Note: This blog is a brief summary of a presentation that Paul Gantt, our President and Founder, is presenting at next week’s ASSE NationalDevelopment Conference, Safety 2014, in Orlando on Monday, June 9th at 3:15pm EST (session 539).
In speaking with a safety professional recently we got to talking about how he got into the safety profession. Like so many other professionals in our field, he did not intend to become a safety professional. He was a floor supervisor for a company that got bought out and rather than being laid off, the new organization that purchased his company offered him a position in the Environmental, Health, and Safety (EHS) department. He had no previous experience in EHS at all, he sort of just fell into it.
Now, don’t get us wrong, this particular person has done a pretty good job in the years since starting in the profession. However, it does highlight an interesting and perhaps disturbing trend in the safety profession – the fact that the overwhelming majority of safety professionals who got into the profession did not intend to get into the profession. This fact alone is not a problem. But like so many other things in our profession, we must understand the unintended consequences that result from this.
To illustrate these consequences, compare the safety profession to other professions, such as medicine or engineering. Typically people get into these professions at an early age and because they want to. So they go to college, take internships, and get locked into the fundamental institutions of the profession (i.e. professional associations, academic institutions). In the safety profession though, given that the majority of safety professionals fall into the profession rather than intentionally join the profession, we don’t see that. What we see is a situation you would expect to see in an environment where a profession is made up of ad hoc professionals. Here are some examples:
- The average professional who joins the profession will be less qualified in terms of knowledge, education, and training.
- This will lead to an overall lower average level of knowledge, education, and training for the profession as a whole.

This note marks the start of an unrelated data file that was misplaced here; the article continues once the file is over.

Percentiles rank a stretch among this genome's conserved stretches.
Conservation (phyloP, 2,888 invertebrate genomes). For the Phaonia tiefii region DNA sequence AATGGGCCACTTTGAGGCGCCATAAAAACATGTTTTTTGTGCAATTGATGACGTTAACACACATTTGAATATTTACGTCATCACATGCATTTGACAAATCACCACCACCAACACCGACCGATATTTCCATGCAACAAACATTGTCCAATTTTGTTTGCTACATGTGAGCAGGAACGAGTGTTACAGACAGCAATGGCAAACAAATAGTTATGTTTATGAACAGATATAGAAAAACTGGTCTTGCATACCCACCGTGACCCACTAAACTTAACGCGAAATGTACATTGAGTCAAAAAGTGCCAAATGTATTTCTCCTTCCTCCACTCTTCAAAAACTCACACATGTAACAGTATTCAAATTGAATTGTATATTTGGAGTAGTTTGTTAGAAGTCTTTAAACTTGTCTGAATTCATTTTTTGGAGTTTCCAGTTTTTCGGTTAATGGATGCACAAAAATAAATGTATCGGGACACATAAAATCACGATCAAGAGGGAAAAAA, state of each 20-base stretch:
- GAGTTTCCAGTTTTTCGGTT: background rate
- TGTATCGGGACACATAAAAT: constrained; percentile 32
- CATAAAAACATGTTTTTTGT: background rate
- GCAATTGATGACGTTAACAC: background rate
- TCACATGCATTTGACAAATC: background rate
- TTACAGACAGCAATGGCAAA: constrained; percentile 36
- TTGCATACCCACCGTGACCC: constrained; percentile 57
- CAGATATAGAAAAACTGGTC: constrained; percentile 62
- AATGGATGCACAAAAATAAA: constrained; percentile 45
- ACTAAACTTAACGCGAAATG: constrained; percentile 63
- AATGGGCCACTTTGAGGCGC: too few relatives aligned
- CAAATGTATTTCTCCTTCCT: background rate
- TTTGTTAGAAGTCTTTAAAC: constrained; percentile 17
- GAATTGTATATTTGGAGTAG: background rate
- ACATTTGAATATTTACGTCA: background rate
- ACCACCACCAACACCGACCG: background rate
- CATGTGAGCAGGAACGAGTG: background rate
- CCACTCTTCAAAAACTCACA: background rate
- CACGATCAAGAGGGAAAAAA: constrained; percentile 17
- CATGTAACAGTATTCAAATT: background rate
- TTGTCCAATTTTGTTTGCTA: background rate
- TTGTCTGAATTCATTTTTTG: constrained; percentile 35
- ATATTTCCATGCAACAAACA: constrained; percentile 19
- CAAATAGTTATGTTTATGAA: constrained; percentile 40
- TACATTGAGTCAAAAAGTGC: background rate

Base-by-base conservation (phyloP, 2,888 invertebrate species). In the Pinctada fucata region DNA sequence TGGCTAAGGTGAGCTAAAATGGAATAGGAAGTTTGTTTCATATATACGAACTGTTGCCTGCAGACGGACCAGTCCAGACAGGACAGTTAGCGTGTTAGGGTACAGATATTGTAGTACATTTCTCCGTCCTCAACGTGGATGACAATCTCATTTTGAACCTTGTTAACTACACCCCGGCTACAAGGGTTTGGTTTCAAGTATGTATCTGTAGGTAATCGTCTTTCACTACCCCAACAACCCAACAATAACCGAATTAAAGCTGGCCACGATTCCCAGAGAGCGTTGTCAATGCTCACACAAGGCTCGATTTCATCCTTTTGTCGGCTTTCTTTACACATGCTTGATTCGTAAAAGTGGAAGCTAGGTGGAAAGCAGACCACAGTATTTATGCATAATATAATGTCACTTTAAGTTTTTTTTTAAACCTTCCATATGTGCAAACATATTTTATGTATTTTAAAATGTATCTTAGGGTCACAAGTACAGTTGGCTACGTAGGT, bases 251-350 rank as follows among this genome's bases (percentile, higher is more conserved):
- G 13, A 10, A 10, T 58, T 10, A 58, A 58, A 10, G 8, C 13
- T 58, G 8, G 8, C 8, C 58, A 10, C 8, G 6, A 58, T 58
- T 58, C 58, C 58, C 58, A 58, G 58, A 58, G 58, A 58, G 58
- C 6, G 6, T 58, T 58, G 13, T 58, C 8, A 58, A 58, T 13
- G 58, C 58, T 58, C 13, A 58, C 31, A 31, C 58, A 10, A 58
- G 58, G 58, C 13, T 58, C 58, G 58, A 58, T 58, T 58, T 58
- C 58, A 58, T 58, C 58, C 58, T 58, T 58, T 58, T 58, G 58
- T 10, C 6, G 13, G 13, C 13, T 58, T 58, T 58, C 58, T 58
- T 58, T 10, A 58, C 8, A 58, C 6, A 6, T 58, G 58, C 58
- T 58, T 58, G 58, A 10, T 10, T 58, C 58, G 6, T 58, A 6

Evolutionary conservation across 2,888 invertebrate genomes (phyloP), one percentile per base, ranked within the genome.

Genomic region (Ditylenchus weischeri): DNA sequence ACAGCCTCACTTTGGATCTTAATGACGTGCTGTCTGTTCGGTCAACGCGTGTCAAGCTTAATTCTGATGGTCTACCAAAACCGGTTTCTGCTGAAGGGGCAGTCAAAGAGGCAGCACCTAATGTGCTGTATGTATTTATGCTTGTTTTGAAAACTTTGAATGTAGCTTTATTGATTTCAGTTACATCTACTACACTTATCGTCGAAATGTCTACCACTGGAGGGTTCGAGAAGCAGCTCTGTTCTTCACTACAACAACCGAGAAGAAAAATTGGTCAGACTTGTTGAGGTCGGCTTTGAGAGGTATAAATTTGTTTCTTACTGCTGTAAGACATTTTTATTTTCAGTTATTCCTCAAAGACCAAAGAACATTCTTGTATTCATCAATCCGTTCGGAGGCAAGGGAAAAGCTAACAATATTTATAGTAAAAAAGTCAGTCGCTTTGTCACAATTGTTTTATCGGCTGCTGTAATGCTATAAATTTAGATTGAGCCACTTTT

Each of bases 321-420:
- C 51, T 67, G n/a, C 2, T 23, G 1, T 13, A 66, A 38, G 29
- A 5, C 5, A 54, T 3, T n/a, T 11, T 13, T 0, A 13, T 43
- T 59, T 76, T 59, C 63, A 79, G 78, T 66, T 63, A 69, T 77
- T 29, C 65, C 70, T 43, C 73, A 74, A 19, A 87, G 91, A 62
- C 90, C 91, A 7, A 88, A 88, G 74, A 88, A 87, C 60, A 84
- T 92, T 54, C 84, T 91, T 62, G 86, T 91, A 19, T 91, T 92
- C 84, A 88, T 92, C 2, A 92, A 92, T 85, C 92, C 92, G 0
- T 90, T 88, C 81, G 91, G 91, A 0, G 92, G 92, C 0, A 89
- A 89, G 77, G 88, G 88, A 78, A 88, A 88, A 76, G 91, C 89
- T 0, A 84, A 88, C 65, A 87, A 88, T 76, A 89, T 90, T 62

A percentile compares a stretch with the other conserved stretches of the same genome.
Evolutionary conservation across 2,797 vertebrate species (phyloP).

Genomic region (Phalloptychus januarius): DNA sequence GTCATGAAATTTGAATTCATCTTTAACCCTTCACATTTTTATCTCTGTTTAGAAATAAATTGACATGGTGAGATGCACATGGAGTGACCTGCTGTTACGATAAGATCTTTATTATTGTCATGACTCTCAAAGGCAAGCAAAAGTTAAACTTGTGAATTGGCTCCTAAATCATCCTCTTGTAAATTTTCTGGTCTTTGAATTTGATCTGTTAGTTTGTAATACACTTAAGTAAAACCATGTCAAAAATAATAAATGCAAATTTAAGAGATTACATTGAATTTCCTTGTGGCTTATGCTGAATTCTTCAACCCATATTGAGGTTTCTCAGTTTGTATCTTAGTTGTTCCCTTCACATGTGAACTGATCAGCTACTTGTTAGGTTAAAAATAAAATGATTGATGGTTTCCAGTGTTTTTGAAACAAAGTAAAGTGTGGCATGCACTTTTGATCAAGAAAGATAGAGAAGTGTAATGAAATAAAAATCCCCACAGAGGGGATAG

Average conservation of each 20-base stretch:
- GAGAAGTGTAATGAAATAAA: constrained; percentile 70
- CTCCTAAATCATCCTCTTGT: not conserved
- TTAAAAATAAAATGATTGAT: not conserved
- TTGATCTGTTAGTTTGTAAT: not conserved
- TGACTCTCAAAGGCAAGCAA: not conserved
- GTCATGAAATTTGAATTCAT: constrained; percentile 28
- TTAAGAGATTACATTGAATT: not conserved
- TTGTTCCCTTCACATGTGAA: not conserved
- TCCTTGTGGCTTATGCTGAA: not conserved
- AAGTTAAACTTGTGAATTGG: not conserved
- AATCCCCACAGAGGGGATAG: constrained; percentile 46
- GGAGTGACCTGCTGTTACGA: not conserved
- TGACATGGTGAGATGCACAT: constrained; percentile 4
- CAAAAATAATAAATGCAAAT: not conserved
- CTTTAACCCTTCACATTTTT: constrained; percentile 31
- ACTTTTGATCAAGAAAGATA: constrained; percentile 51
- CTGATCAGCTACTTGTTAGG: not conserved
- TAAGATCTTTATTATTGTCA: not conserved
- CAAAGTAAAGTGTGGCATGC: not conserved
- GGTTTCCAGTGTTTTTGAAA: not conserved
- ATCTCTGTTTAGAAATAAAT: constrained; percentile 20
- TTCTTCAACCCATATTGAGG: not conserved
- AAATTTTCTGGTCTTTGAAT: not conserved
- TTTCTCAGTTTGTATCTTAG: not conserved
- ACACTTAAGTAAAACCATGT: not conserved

- The average safety professional who joins the profession unintentionally will be less likely to be aware of institutions that exist to shore up the profession, such as professional associations and academic research.
- This leads to a highly divergent and fractured knowledge base due to a lack of continuing education.
- Further this leads to a lack of profession-wide forward thinking and innovation, as we’re always trying to play “catch-up.”
One can also draw correlations between this lack of entry standards for our profession and the compliance culture that permeates most safety professional thinking. After all, if you haven’t been given a theoretical and practical foundation for thinking about safety and you have been thrust into a safety position, needing to get up to speed quickly, the most efficient thing to do is to mentally outsource your safety thinking to compliance with regulations. This is why if you ask the majority of safety professionals what the safe way to do something is they will respond by parroting some form of regulatory requirement.
We do not blame these professionals and we do not mean to disparage the well-intentioned and passionate individuals who joined the profession by accident (in fact, Paul, who’s giving the presentation mentioned above, is a safety professional by accident too). Rather, as Paul will discuss in Orlando, problems do not get solved until problem solvers identify the breadth and depth of the problem. We have many highly-intelligent individuals within our profession and at SCM we believe that if you get enough highly-intelligent people in a room and give them the proper parameters for problem solving some really amazing things can happen.
But Paul will have more to say on this topic next week, so we won’t steal his thunder.
What are your thoughts on how to improve the safety profession?